CBCP official rejects bill seeking extension of casual employees’ probationary period to 2 yrs

Published October 18, 2019, 12:07 PM

by Dr. Eduardo Gonzales

By Leslie Ann Aquino

An official of the Catholic Bishops’ Conference of the Philippines (CBCP) has thumbed down the bill seeking to extend the probationary period of a casual employee in a company from six months to two years.

Fr. Edwin Gariguez, Nassa executive secretary (CBCP/ MANILA BULLETIN)

Fr. Edwin Gariguez, executive secretary of the CBCP National Secretariat for Social Action Justice and Peace, said he was opposed to the measure as this would legalize contractualization.

“Thats very objectionable,” he said in an interview.

“Extending it to two years is to legalize contractualization because employees can be employed for two years without security of tenure, and can be easily terminated when the two-year (probatiornary) period ends,” added Gariguez.

The CBCP official stressed that six months were more than enough to determine employees qualification and competence.

Labor groups earlier also rejected House Bill 4802 filed by Probinsyano Ako partylist representative Bonito Singson.

The Bukluran ng Manggagawang Pilipino (BMP) said the bill illustrated how our lawmakers were “completely out of touch with the conditions of the ordinary Filipinos.”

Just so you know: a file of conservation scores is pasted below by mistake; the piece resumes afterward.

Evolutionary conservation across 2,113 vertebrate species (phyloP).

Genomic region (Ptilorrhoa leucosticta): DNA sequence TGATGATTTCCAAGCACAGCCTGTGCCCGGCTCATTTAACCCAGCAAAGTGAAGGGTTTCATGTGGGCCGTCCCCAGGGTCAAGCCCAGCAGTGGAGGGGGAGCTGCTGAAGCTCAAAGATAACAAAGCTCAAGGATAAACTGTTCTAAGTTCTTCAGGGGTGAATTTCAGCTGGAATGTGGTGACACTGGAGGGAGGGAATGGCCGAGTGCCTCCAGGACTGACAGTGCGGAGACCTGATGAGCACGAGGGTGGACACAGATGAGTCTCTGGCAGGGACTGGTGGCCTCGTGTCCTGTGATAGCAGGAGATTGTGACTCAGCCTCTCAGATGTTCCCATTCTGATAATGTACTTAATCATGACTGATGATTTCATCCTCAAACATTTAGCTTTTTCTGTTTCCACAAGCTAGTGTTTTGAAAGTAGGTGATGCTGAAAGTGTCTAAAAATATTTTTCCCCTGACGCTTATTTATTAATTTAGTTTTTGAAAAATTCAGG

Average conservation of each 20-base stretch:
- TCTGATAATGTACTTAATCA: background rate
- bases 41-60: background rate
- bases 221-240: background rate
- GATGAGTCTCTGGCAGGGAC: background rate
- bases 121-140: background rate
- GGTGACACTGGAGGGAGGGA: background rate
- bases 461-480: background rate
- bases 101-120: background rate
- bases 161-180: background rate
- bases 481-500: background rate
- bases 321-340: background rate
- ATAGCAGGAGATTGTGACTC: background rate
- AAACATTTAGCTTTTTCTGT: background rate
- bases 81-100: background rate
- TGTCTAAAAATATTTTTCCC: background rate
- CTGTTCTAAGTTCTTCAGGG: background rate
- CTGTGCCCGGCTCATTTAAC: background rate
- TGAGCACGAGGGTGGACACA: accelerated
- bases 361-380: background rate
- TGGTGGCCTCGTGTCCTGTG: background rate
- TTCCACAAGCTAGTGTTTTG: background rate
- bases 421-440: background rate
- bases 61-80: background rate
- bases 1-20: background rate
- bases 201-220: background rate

“The proposed Labor Code amendments of Rep. Singson is but a cheap trick by capitalists like himself to optimize their profits by delaying workers’ regularization and entitlement to benefits,” said Luke Espiritu, president of BMP.

The group found the lawmaker’s claim that the current six-month period is insufficient in determining a worker’s qualification as a “flimsy excuse” to further exploit workers.

“No matter how much he sugarcoats his proposal, this will only bolster the deprivation of workers’ rights and their equitable share in the fruits of their labor,” said Espiritu.

Trade Union Congress of the Philippines (TUCP) President Raymond Mendoza also rejected the bill which he said would permanently institutionalize the modern-day labor slavery system in the country.

“While modern and progressive thinkers are trying to move away and eradicate the widely practiced precarious and short term contractualization scheme, this measure, on the contrary, will not help workers out of poverty but will forever deprive them from getting their fair share of economic prosperity they helped produce. We reject this bill,” he said.